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The Monster Study

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Liz Wilson

on 2 March 2017

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Transcript of The Monster Study

The Experiment
Beginning of testing
THE MONSTER STUDY
PROJECT BY: Elizabeth Wilson
Wendell Johnson thought that negative reinforcement had the ability to induce stuttering based on his own struggle with a violent stutter. Johnson then came up with a hypothesis that if a child had negative reinforcement towards their speech it would make them develop a stutter.
In the fall of 1938, Johnson decided that he was finally ready to test his hypothesis. So, Johnson recruited one of his clinical psychology graduate students, Mary Tudor, to conduct the experiment.
In January of the following year, Mary Tudor began the experiment, that would serve as her master's thesis, in an Iowa orphanage that would become known as the ethical nightmare nicknamed "The Monster Study".
Johnson, Wendell
Tudor, Mary
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Mary Tudor and her colleagues (other graduate students as well as staff from the orphanage) chose 22 children from ages 5-15 from the orphanage. Ten of these children had been marked as stutterers by teachers/matrons before the study began. Mary first tested each child’s handedness and their I.Q. Since there was a theory that stuttering was caused by a cerebral imbalance at the time, Johnson instructed Tudor to test the correlation between handedness and speech within the group. Tudor found that
there was no correlation in the subject
group, so she continued with the study.
Tudor had to conduct the experiment with the goal of not only testing if stammering could be induced in children, but also testing if positive reinforcement could reduce a stammer. The children were initially split into two categories, stutterers (10) and non-stutterers (12). Tudor, along with five other graduate students, served as judges who listened to the children’s speech and graded them on a scale from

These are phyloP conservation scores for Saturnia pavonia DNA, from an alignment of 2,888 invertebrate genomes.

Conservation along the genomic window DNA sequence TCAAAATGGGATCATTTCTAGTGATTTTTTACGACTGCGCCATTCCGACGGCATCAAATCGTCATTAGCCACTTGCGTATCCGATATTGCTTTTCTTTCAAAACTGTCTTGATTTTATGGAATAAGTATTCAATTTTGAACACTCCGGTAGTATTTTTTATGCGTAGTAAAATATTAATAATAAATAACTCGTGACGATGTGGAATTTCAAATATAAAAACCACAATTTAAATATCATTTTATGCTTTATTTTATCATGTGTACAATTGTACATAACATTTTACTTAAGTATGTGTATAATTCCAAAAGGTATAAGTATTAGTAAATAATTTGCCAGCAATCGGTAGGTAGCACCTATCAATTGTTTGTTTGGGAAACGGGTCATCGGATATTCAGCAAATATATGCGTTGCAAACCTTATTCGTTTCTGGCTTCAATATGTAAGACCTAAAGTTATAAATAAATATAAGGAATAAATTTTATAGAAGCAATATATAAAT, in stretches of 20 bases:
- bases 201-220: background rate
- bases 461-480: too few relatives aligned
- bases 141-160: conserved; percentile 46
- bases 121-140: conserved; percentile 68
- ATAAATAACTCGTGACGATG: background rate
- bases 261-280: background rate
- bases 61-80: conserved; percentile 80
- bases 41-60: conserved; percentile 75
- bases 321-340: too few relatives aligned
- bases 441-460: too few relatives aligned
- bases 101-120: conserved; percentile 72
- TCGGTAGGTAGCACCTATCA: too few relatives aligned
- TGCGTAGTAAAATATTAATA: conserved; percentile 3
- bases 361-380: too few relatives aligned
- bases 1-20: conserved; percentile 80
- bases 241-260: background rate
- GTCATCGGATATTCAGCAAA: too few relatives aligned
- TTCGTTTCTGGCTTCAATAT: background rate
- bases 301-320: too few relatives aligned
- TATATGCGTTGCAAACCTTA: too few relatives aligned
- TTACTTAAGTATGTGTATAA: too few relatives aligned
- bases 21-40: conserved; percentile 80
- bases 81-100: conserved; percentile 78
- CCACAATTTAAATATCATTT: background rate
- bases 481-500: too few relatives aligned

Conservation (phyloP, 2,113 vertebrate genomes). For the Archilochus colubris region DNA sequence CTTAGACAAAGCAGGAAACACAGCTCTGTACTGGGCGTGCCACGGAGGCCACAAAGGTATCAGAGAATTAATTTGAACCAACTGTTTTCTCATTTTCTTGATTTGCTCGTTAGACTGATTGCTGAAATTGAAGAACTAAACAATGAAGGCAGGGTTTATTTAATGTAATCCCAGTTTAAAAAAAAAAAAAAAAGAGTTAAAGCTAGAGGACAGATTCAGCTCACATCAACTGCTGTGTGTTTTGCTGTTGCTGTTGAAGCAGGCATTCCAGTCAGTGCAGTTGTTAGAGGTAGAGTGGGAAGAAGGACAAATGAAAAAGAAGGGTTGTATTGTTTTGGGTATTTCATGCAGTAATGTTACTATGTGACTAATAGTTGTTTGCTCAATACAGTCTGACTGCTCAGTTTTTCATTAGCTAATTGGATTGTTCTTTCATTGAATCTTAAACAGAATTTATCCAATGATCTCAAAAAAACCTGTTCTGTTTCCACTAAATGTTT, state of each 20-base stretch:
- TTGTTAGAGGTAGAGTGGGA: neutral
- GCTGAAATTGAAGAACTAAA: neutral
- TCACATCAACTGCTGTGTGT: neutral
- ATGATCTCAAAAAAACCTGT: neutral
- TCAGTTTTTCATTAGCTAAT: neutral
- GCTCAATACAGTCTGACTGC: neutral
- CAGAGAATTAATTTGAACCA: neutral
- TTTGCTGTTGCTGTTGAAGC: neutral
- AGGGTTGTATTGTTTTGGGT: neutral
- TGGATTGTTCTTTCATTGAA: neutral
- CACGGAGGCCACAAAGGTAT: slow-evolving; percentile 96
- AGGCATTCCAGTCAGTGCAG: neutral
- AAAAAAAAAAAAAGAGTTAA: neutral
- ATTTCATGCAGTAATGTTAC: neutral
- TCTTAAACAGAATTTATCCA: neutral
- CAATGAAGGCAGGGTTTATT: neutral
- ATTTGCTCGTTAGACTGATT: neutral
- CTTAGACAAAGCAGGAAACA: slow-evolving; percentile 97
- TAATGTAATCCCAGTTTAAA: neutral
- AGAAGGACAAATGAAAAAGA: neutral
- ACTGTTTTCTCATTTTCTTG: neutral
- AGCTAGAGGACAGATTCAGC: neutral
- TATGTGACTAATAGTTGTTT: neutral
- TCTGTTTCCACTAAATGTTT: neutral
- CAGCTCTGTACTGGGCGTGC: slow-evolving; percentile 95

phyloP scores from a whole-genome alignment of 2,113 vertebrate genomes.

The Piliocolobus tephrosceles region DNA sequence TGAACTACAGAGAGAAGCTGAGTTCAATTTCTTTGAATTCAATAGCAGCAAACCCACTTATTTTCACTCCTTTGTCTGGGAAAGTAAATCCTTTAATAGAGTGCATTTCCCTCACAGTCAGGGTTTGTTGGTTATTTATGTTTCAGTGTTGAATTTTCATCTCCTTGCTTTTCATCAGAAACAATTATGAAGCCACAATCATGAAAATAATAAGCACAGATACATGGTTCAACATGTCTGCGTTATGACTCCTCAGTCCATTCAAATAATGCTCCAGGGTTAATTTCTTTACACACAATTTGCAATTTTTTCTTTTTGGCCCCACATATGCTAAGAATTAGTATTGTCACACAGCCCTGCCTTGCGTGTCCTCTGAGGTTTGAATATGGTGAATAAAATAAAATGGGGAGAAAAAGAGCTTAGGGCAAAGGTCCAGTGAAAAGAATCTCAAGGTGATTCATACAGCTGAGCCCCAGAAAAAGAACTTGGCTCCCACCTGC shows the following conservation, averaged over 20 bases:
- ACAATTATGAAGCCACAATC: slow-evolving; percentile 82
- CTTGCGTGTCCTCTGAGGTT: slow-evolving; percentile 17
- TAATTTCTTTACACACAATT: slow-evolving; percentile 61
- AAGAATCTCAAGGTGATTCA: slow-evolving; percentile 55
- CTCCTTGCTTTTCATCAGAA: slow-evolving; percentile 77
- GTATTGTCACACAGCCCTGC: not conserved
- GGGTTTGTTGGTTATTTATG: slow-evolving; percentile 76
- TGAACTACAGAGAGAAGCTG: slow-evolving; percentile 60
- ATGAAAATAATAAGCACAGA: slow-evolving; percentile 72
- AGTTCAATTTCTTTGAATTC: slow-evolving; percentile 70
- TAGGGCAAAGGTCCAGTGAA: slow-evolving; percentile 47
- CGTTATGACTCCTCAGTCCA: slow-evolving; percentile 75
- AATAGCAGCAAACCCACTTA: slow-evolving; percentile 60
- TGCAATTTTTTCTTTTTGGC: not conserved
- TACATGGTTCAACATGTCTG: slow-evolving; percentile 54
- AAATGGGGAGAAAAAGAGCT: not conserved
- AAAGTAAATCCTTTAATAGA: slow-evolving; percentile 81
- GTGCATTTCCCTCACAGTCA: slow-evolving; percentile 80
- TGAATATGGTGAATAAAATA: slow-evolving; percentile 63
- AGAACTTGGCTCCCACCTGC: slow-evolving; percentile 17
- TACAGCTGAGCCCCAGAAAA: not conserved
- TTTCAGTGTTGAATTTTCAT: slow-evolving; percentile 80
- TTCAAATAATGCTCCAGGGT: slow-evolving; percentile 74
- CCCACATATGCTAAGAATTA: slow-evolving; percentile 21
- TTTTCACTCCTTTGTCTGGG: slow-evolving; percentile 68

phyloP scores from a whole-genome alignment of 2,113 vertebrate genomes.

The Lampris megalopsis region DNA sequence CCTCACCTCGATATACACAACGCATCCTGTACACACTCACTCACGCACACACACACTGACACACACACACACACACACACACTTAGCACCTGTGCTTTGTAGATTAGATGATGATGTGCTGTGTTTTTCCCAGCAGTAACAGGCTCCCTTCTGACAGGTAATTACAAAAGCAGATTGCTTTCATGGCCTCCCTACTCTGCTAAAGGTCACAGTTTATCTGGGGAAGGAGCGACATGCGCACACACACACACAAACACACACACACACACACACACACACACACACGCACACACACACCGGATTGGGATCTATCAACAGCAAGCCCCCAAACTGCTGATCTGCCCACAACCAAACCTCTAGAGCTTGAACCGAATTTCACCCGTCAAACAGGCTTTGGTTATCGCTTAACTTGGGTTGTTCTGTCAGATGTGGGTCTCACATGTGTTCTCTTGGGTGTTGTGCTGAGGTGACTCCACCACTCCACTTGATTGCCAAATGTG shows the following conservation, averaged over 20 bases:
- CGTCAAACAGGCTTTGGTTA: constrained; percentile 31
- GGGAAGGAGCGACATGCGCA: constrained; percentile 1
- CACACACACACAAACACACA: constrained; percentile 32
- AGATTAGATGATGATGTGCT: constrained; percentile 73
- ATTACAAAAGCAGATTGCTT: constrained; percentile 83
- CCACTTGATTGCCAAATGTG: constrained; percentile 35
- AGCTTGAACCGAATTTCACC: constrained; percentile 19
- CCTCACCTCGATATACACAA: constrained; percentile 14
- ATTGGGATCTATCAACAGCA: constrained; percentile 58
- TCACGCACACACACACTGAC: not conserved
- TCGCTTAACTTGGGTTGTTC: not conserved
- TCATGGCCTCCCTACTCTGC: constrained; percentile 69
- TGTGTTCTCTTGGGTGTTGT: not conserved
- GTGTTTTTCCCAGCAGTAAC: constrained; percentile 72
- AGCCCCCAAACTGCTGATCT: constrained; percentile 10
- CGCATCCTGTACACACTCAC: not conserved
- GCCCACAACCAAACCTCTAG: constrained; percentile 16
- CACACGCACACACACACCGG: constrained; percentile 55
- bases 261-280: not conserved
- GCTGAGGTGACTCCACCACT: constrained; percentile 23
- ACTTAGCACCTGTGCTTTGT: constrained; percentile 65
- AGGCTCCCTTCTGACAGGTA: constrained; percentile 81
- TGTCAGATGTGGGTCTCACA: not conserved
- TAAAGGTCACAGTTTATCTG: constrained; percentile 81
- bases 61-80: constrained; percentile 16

1 (poor) to 5 (fluent).
All six children in both control groups had stutters develop, worsen, and some children would cease speaking altogether.
The ten children who had a stutter were divided into two groups. Half were assigned to the experimental set, group 1A. They were given positive reinforcement such as “You do not stutter, your speech is fine.” The other half was assigned to group 1B, the control group. They were told “Your speech is as bad as people say.” and this was reinforced frequently.
The remaining twelve children were randomly chosen from the children who spoke regularly. Again, half were assigned to an experimental group, group 2A. They were told that they were showing signs of a stutter and this thought was constantly reinforced. The others were put into a control group, group 2B. This group of normal speakers were praised for their diction and enunciation.
Some of the children grew up and reported that the study ruined their lives. It had caused them severe distress in relationships as well as day-to-day activities.
Even Mary herself did not go untouched by the study. She visited the orphanage three more times after the official end of the experiment to provide voluntary follow-up care.
Dyer, Jim. "Ethics and Orphans: The `Monster Study'" Stanford EDU. Mercury News, 10 June 2001. Web. 13 May 2015.


Keen, Judy. "Legal Battle Ends over Stuttering Experiment." USA Today. USA Today, 27 Aug. 2007. Web. 14 May 2015. <http://usatoday30.usatoday.com/news/nation/2007-08-26-stuttering_N.htm>.


Reynolds, Gretchen. "The Stuttering Doctor's 'Monster Study'" The New York Times. The New York Times, 15 Mar. 2003. Web. 13 May 2015.







The University of Iowa issued a public apology in 2001. A lawsuit (Nixon et al. vs. State of Iowa) from the participants and their heirs against the state of Iowa concluded in August 2007 after a four year lawsuit. Three women and the estates of three others (deceased) shared a $925,000 settlement from the state.
Iowa Soldiers and Sailors Orphans' Home
in Davenport, Iowa
January 17, 1939 - Late May, 1939
Wendell Johnson grew up in Roxbury, Kansas before attending college at the University of Iowa in 1926 to study English. Johnson was very interested in writing because of his speech impediment that he had developed when he was about 5 or 6. Johnson attributed his stutter to a teacher mentioning to his parents that he was developing a stutter. He then became obsessed with his speech, he self-consciously began repeating sounds and his voice grew hesitant. Since a lot of experiments surrounding speech pathology were taking place at the University of Iowa when Johnson arrived, Johnson threw himself into the work and switched his major to psychology for his master's degree.
Johnson, Wendell
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Full transcript